General Abraham Buford

ABRAHAM, son of William and Frances W. K. Buford, married Amanda Harris. Son William.

Abraham Buford was a cadet in the United States Military Academy, July 1, 1837, to July 1, 1841; brevet second lieutenant, First Dragoons, 1841; duty, Fort Atkinson, Kansas, 1841-42; Fort Gibson, Indian Territory, second lieutenant, First Dragoons, April 12, 1842; Fort Leavenworth, Kansas, 1842-43; scouting on the plains, 1843; Fort Gibson, Indian Territory, 1843-44-45; Fort Washita, Indian Territory, 1845; Fort Gibson, 1845-46; Mexican War, 1846-48; first lieutenant, First Dragoons, December 6, 1846; battle of Buena Vista, February 22-23, 1847; brevet captain, February 23, 1847, for gallant and meritorious conduct at the battle of Buena Vista; Fort Gibson, 1848; Santa Fe, New Mexico, 1848; Socorro, New Mexico, 1848-49; Dona Ana, New Mexico, 1850-51; Fort Fillmore, New Mexico, 1851-52; skirmish on Puerto River, New Mexico, August 26, 1851; Cavalry School, Carlisle, Pennsylvania, 1852-53; captain First Dragoons, June 15, 1853; secretary Harrodsburg, Kentucky, Military Asylum, 1853-54; resigned October 22, 1854; lived on his estate, "Bosque Bonita," near Versailles, Kentucky, 1854-61.

GENERAL ABRAHAM BUFORD was a man of enormous proportions, and his strength and endurance equaled his size. As thoroughly a son of Mars in temperament as physique, he was born a fighter, and so rigid a disciplinarian that he could not always resist the temptation to command in civil life.

At the beginning of the war, he was a farmer and stock raiser. There was too much at stake for him to go with the South, without due consideration, and he did not decide to do so until Morgan's raid into Kentucky, in 1862.

He joined Morgan at Georgetown, and from there went South; was appointed colonel, and began at once to recruit his command. With five thousand raw recruits he joined Bragg and covered his retreat from Perryville. On the arrival of Bragg at Knoxville, Kirby Smith ordered that the mounted men of Buford's command be dismounted, in order that their horses might be used for the artillery. Buford Protested against this, and, as his protest was of no avail, gave up his command. He then reported to Jefferson Davis, in Richmond, who gave him his commission as brigadier, and ordered him to a brigade in Loring's division, consisting of three Kentucky regiments, commanded by Crossland, Thompson, and Shackett, and one from Alabama, which brigade he commanded at the battle of Champion Hill, where Grant defeated the Confederates. After this defeat Buford did not enter Vicksburg, but joined Joe Johnson, at Jackson, Mississippi; remained at Canton until Sherman moved on Vicksburg, when he fell back to the Tombigbee.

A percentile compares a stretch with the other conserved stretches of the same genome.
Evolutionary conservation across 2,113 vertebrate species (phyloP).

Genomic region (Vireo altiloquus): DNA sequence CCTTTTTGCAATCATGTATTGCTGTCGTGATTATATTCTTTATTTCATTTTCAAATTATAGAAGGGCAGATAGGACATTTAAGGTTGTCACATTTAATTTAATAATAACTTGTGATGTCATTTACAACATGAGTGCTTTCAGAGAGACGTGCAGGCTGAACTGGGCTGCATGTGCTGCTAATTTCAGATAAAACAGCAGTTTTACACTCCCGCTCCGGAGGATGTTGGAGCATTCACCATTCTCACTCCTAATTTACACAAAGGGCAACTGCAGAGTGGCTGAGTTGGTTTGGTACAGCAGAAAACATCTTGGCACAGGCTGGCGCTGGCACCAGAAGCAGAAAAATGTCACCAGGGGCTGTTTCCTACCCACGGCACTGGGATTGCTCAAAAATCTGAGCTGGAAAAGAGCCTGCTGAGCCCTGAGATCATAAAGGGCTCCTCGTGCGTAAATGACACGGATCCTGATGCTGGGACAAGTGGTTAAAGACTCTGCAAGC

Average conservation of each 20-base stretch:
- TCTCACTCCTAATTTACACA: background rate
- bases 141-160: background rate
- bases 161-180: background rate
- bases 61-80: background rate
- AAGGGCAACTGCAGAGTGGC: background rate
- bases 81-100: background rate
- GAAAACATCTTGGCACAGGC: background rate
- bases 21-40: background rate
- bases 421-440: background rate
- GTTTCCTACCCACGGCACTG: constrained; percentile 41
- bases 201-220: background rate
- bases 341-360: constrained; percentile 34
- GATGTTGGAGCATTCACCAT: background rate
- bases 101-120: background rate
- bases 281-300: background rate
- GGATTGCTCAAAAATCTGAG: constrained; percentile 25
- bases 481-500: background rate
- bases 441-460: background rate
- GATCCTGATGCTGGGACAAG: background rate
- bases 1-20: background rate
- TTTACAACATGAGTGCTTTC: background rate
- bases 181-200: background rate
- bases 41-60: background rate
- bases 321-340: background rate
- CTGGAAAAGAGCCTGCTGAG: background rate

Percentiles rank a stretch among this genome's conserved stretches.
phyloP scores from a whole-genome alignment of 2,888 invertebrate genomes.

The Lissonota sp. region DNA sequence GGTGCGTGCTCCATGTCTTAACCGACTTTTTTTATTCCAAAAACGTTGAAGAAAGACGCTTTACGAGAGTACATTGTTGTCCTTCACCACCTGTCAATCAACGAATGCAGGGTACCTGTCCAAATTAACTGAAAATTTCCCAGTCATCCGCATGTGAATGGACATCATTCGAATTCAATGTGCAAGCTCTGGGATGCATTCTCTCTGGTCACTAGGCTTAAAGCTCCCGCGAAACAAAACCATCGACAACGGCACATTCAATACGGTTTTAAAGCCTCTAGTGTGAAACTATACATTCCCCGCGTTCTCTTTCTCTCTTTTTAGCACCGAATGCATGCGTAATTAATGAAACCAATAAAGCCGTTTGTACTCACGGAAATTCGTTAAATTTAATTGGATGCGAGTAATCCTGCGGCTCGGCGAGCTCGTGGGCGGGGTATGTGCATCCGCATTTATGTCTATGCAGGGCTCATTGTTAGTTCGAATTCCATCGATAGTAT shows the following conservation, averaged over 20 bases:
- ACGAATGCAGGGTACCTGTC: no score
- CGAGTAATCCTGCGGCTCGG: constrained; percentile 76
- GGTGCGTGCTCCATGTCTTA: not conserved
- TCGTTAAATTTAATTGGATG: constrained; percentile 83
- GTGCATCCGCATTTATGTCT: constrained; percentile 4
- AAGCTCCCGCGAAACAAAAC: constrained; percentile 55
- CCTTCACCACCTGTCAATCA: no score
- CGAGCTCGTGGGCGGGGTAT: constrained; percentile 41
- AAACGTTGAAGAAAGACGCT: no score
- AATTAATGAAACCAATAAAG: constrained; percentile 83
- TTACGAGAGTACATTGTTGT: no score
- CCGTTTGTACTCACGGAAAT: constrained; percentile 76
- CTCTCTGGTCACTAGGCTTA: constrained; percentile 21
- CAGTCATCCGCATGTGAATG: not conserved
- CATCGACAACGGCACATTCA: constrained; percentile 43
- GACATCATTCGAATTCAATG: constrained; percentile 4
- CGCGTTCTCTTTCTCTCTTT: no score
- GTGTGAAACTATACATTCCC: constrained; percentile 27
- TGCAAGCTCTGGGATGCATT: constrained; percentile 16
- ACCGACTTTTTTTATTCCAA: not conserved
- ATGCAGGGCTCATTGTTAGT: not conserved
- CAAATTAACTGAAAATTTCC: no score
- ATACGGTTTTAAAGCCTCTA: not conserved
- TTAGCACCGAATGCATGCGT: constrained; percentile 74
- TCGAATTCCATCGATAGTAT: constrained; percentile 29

In the spring of 1864 he was ordered to join Forrest, at Tupelo, Mississippi, and in May moved through Tennessee into Southern Kentucky and on to Paducah. In this campaign Buford captured enough horses to mount his command, and then fell back to Jackson, with all the plunder, and his men equipped as cavalrymen. From Jackson, Forrest moved to Fort Pillow, and Buford was ordered , with five hundred men, to make a feint against Columbus and Paducah, which was successfully done, stopping at these places several transports loaded with men for Fort Pillow. Paducah was garrisoned by five thousand men. General Payne was summoned to surrender, which he was near doing. Buford captured all the Federal artillery horses and went off unmolested. He joined Forrest at Tupelo. Sturgis moved out of Memphis, with five thousand men. Forrest met him at Tishemingo Creek, and after a terrible battle of four hours, captured his entire command, except himself and staff. In the morning before the fight Forrest asked Buford what he thought of the situation, to which he replied, "Fight and fight damn quick."

This was one of the most successful cavalry engagements of the war. Two months later Buford engaged General A. J. Smith, and in half an hour lost four hundred fifty men killed and wounded, Smith falling slowly back to Memphis. In the following spring General Wilson gave Forrest a terrible whipping at Selma, and Buford fell back, in front of the victorious army, to Columbus, Georgia. On the retreat of Hood's army from Nashville, Buford covered the retreat, and in a fight with a Federal Major, who struck him on the head with a sword, shouting as he did so, "Surrender you damn big rebel," and Buford's reply was to kill him instantly by a shot from his revolver.

At the close of the war, he surrendered, at Gainesville, Tennessee, and then retired to his beautiful home, "Bosque Bonita," where he once more engaged in breeding and raising race-horses, naming many of them for his old army friends.

Here he lost his only child, a boy, at the very threshold of manhood. Neither he nor his wife ever recovered from this terrible blow, and she died a short time after. With these sorrows came the loss of his home and all his possessions. Crushed and broken by grief and age, there was no incentive to begin life again, so he ended it all by shooting himself, in Indiana, June 9, 1884.


Text quoted from: History and Genealogy of the Buford Family In America With Records of a Number of Allied Families

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